Published on October 2nd, 2009 | by Jennifer Lance0
Chicken Fat Biodiesel Prevents Fuel Filter Clogs
Operating a plant in Cottonwood Falls, Kansas, R3 Energy began selling chicken fat biodiesels to rural consumers this week. The plant has been operational for three months using local feed stock. At full production, the plant is expected to make 1.4 million gallons of biofuels a year.
Plant manager Kristof Reiter explained the benefits of biodiesel over conventional diesel to the Emporia Gazette:
Reiter said there are several advantages of biodiesel including several environmental factors. The fuel emits 50 percent fewer chemicals that cause erosion in the ozone; 48 percent less carbon monoxide; 47 percent less particle matter; 67 percent fewer hydrocarbons; and a nearly 100 percent reduction in sulfur.
In order to combat the negative effects of the “cloud point” of biodiesel, the temperature at which it congeals, R3 chicken fat biodiesel is specially filtered to protect fuel filters. R3 explains their unique process:
R3 Energy’s industry leading cold soak filtration ensures that when the weather turns nasty, you won’t be left out in the cold. When fuel (petroleum or bio based diesel) gets really cold, small amounts of impurities group together to form micelles (little spherical balls). Often these balls stay intact even after the fuel has been warmed back up. This is a significant cause of clogged fuel filters. Our fuel is different.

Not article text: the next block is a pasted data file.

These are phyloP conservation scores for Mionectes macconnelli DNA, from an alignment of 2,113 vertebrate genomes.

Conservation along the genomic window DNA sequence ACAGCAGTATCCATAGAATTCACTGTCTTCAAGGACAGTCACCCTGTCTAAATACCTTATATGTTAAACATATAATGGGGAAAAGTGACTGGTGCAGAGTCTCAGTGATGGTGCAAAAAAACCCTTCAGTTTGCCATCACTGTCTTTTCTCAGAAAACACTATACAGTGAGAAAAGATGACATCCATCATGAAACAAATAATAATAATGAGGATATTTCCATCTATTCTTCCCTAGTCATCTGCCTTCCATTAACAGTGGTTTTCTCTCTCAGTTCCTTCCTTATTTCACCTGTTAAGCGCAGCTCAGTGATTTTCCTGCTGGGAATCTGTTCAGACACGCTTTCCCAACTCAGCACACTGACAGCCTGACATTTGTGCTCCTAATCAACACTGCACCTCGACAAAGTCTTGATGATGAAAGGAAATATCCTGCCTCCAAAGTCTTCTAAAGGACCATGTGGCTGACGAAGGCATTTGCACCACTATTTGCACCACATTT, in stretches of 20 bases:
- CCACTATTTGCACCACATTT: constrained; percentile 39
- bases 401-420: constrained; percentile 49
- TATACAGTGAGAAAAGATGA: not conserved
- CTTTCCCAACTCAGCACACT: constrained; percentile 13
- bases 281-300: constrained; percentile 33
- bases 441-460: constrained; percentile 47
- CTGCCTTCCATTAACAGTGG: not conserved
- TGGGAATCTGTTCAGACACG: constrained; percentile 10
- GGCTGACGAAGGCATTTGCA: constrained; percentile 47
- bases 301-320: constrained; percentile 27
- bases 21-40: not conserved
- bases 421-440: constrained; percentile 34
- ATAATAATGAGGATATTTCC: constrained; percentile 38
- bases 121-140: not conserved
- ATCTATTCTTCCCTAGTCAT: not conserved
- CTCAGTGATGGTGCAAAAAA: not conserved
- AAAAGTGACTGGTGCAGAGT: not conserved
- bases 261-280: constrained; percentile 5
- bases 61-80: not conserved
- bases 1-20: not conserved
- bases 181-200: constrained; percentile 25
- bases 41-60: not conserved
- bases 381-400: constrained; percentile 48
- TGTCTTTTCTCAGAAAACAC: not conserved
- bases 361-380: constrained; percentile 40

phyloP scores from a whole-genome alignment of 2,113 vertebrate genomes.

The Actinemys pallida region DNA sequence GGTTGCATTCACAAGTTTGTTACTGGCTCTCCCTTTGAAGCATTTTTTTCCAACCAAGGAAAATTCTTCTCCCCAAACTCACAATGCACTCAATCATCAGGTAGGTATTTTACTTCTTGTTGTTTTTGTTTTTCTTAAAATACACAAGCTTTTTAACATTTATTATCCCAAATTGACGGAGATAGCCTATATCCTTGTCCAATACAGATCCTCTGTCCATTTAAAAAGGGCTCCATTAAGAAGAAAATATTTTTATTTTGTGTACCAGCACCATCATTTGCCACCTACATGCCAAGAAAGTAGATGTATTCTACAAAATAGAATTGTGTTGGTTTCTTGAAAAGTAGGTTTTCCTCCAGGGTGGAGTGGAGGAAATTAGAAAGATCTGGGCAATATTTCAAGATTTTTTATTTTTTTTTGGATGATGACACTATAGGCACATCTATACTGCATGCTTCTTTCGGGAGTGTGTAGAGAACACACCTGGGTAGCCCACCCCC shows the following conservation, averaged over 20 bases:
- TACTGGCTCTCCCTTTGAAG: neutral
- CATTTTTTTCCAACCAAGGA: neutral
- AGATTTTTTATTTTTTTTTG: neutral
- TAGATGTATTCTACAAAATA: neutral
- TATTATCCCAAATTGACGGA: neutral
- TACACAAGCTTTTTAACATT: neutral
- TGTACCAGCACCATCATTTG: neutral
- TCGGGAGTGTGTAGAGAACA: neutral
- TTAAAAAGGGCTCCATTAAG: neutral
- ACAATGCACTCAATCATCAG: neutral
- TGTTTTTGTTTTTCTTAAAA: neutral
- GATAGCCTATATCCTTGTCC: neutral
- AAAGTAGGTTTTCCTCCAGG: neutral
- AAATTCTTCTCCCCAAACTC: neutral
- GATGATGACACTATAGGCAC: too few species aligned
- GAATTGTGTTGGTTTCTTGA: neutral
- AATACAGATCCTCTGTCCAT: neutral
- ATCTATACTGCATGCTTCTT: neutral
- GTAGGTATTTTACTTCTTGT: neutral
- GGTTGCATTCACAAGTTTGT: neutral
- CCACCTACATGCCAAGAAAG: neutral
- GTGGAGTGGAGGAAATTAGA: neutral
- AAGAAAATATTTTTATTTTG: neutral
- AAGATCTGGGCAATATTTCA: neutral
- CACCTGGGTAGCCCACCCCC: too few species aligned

Fuel produced by R3 energy is passed through state of the art solid-state filters that remove these impurities to ensure you don’t get a nasty surprise when you start you diesel up in the spring.
As of September 1st 2009, R3 Energy is the ONLY biodiesel producer in the state of Kansas to have invested in this crucial technology. This does not mean that R3 biodiesel won’t gel or freeze, but it does mean that when the temperature rises, there will not be any lingering negative effects.
My family has personally experienced the congealed effects of biodiesel, as well as the need to replace clogged fuel filters regularly. Our truck sat for three days once with frozen fuel, and now we carry an extra fuel filter in the truck at all times to prevent loss of power during warmer months.
Interestingly, in Kansas it is legal for consumers to blend biodiesel with regular diesel, so R3 consumers are given instructions on how to blend their chicken fat blend for winter weather. Reiter recommends, “In the low 40s you don’t want to run more than 50 percent biodiesel and 20 percent in the low 20s.”
I don’t know why, but chicken fat biodiesel sounds gross to me. If SVO smells like french fries, what does chicken fat biodiesel smell like when burned? I also wonder if vegetarians and vegans can ethically run their cars off of chicken fat biodiesel?